Rigoletto should have had a scooter

A decent society that wastes money on programs of no discernible use shouldn’t balk at giving the disabled the small benefit of free parking

Rigoletto should have had a scooter

Liam Casey/Toronto Star/GetStock

Heaven knows this column ought to be soaking wet in your hands. Between the severe drainage problems around our place, the endless rain and my guilt at leaving the dogs alone to go to the opera to watch Rigoletto humpback himself around the stage, I’ve been in bad weather purgatory. Hours on end spent standing in Wellington boots so the kuvaszok could splash around chasing skunks at two a.m. Then back to the computer, wet hair splashing all over it. I expect everyone in the land knew that while an iPhone can be dropped innumerable times, provided it’s in one of those lurid plastic see-through covers, one hit of rain and the whole bloody thing goes dead. Well I didn’t, and that happy bit of techno news was brightly conveyed to me by a child-assistant at an Apple store who performed an autopsy on my dead phone and showed me perfectly formed raindrops still inside.

My dogs can get anything out of me. Just that look when I come in the door from stealing an evening out, I feel like a heel. I can’t imagine the human being who actually stole a dog’s wheelchair off a Toronto porch a short while ago and left Roscoe, a five-year-old pug with paralyzed back legs, to drag himself around. That’s a contemporary version of stealing from the little match girl. Luckily for Roscoe a donated wheelchair had him back on the streets after two weeks, looking very jolly in the video clip.

Less jolly was my evening with the deformed Rigoletto dragging himself around on the stage sans wheelchair in the Canadian Opera Co. production I abandoned my dogs to see. Verdi’s opera plot revolves around the eponymous hunchback court jester Rigoletto, whose innocent daughter Gilda is seduced by the Lothario duke and then kidnapped by courtiers. When father sets out to get his vengeance, a plot twist has his daughter mistakenly murdered and delivered into his hands in a sack. Cheery stuff, though I must say, sans a few shortcomings, I loved the production and the soprano Ekaterina Sadovnikova was as close to a perfect Gilda as I’ve heard.

Opera plots have always been considered a ludicrous excuse for songs. But the way we live now, to borrow Trollope’s great title, makes the sadism of operas look like feeble copies of reality shows. Today, Gilda’s death in Act Three would be manslaughter. Take a gander at the melodrama of Philadelphia’s Linda Ann Weston. Act One would tell of her conviction 28 years ago of deliberately beating her sister’s boyfriend and imprisoning him in a closet until he died of starvation for saying he would not support the sister’s unborn child. During intermission, she would serve a few years before parole. Act Two, set 28 years on, in October 2011, would find Weston alleged to have kidnapped four mentally challenged human beings in order to steal their benefits. The men were imprisoned in a cellar that makes the prisons of Beethoven’s opera Fidelio look like shabby motel rooms. The entitlement society as motivation: kidnap and torture to score benefits from low-IQ victims. Verdi didn’t have that one.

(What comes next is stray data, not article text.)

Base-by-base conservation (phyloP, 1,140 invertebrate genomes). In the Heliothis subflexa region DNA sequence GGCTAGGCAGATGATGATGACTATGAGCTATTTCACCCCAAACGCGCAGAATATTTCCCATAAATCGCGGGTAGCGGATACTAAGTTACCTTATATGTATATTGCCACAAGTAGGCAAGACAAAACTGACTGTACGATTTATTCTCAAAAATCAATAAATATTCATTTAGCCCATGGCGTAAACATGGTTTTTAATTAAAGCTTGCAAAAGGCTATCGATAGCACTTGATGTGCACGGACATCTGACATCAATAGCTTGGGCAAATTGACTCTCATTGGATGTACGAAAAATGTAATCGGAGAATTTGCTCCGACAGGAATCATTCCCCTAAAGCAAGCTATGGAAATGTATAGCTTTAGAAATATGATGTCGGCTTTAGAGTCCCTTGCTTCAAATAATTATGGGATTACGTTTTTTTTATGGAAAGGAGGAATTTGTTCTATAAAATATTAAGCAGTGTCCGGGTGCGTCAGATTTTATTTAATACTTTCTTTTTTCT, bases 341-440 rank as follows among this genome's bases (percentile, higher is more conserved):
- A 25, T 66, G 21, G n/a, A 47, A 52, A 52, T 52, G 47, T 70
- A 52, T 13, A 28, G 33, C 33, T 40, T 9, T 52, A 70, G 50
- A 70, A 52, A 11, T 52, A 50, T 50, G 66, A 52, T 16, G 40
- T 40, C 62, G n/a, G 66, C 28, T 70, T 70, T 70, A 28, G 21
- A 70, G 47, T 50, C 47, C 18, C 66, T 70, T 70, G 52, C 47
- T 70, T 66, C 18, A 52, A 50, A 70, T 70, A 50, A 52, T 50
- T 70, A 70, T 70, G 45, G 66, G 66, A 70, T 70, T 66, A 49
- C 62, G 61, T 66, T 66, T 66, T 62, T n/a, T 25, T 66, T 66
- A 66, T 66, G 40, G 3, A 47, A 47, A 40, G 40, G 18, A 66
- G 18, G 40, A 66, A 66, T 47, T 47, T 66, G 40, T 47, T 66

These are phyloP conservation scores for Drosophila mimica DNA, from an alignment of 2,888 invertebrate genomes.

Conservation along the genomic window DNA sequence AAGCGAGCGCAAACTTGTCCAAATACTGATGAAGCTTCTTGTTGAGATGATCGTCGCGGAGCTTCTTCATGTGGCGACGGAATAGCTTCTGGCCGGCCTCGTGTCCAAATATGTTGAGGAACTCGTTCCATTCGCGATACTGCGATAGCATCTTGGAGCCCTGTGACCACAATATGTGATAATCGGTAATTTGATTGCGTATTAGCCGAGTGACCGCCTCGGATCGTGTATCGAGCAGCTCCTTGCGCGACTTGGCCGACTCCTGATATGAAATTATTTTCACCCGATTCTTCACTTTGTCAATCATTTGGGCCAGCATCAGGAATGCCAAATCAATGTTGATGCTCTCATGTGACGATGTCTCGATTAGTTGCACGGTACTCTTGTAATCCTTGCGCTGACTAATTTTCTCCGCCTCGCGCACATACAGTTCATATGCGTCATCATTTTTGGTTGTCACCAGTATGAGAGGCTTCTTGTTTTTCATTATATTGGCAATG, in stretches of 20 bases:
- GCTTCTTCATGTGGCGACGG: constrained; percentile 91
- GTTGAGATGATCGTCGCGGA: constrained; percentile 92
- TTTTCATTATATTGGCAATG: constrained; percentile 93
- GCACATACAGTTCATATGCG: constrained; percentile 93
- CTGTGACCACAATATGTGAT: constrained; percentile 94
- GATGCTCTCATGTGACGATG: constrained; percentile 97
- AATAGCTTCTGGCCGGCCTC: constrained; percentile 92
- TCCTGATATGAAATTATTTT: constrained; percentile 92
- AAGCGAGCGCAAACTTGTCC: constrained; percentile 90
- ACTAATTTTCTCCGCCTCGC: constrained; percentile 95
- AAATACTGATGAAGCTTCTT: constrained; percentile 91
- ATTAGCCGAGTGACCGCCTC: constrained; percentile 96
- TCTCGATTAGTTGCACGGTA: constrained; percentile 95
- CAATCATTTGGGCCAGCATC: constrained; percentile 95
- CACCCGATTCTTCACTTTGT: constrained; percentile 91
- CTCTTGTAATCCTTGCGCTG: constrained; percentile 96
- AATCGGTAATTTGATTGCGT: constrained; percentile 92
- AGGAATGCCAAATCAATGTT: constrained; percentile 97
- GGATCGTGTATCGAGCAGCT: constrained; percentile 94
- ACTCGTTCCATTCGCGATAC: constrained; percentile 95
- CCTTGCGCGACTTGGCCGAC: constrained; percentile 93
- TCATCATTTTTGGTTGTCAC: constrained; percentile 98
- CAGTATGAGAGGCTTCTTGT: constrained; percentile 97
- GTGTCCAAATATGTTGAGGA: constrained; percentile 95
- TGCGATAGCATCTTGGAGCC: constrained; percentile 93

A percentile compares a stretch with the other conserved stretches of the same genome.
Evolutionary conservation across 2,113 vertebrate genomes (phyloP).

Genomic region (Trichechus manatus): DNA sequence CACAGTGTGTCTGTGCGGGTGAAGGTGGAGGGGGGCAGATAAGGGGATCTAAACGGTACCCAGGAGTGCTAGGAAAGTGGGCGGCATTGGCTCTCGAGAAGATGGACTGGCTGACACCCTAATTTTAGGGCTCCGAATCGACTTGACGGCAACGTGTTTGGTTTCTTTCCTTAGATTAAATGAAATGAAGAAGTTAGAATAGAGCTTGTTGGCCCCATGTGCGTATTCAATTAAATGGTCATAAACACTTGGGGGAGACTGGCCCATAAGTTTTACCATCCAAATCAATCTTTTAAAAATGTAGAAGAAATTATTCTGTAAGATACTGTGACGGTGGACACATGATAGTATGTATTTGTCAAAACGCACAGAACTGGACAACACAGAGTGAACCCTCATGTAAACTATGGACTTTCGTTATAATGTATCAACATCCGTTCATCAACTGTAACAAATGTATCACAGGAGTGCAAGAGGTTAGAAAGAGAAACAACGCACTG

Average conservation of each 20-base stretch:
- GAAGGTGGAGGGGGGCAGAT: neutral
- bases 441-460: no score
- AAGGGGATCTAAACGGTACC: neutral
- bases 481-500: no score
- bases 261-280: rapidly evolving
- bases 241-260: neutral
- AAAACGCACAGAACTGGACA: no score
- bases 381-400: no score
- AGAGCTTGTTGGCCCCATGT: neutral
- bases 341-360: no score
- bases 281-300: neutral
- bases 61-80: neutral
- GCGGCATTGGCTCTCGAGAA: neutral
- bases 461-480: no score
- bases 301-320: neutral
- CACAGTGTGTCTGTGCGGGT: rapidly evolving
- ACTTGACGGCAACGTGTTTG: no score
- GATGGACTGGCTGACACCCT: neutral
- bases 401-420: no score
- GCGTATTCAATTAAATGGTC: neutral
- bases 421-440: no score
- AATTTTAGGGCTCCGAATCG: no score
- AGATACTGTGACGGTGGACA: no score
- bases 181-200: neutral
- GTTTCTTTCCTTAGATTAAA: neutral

The strewn bodies of opera’s murdered and tortured victims, the subject of great amusement for opera’s non-aficionados, look sanguine by comparison. Life today gives us robbing from disabled animals, kidnapping for disability benefits, vicious mutilation of children as in Slumdog Millionaire and Romanian gypsy children forced to beg on British streets no better than the helpless urchins Charles Dickens’s villains Fagin and Sikes sent out 170 years ago.

The more things change, the more they are the same—in slightly new outfits. The modern Rigoletto could have got a disabled permit and parked his wheelchair-friendly car or electric mobility scooter under a lantern outside his home, probably foiling the kidnapping of his daughter.

Which brings me to a related matter: there has been a steady campaign headed by the Toronto Star, whose reporters have spent days lurking around cars with disabled permits, doing time and motion studies, to argue that the disabled should pay for their parking. No more freebies. In order to whip up public resentment, the Star’s campaign muddles two issues—able-bodied people exploiting disabled permits, and the cost of free disabled parking to the taxpayer.

The first argument is no argument. It’s fraud to use a disabled parking permit if not needed. As for the second, doubtless there is a libertarian argument that society has no obligation to give free parking to the disabled. Wheelchair-friendly curbs and parking are not entitlements that taxpayers should foot to equalize individual disabilities. Having said that, a decent society that wastes money on a thousand conferences, junkets and programs of no discernible use shouldn’t balk at giving the disabled the small benefit of free parking. And a parking space for the handicapped is not of any use unless it is available 24 hours. The handicapped do have to pay for parking on city lots—just meters and no-parking zones are freely available to them. I wouldn’t deny that to any modern Rigoletto whose life is the stuff of endless inconveniences that the able-bodied never contemplate.

Meanwhile, my kuvasz dogs, who are about to undergo their Good Citizenship Training in order to visit the ill and disabled, won’t be any the less forgiving when I go to the opera; but if ever opera takes up these modern themes, they might be supernumeraries in walk-on parts themselves, in return for kibble and a reserved barking space.

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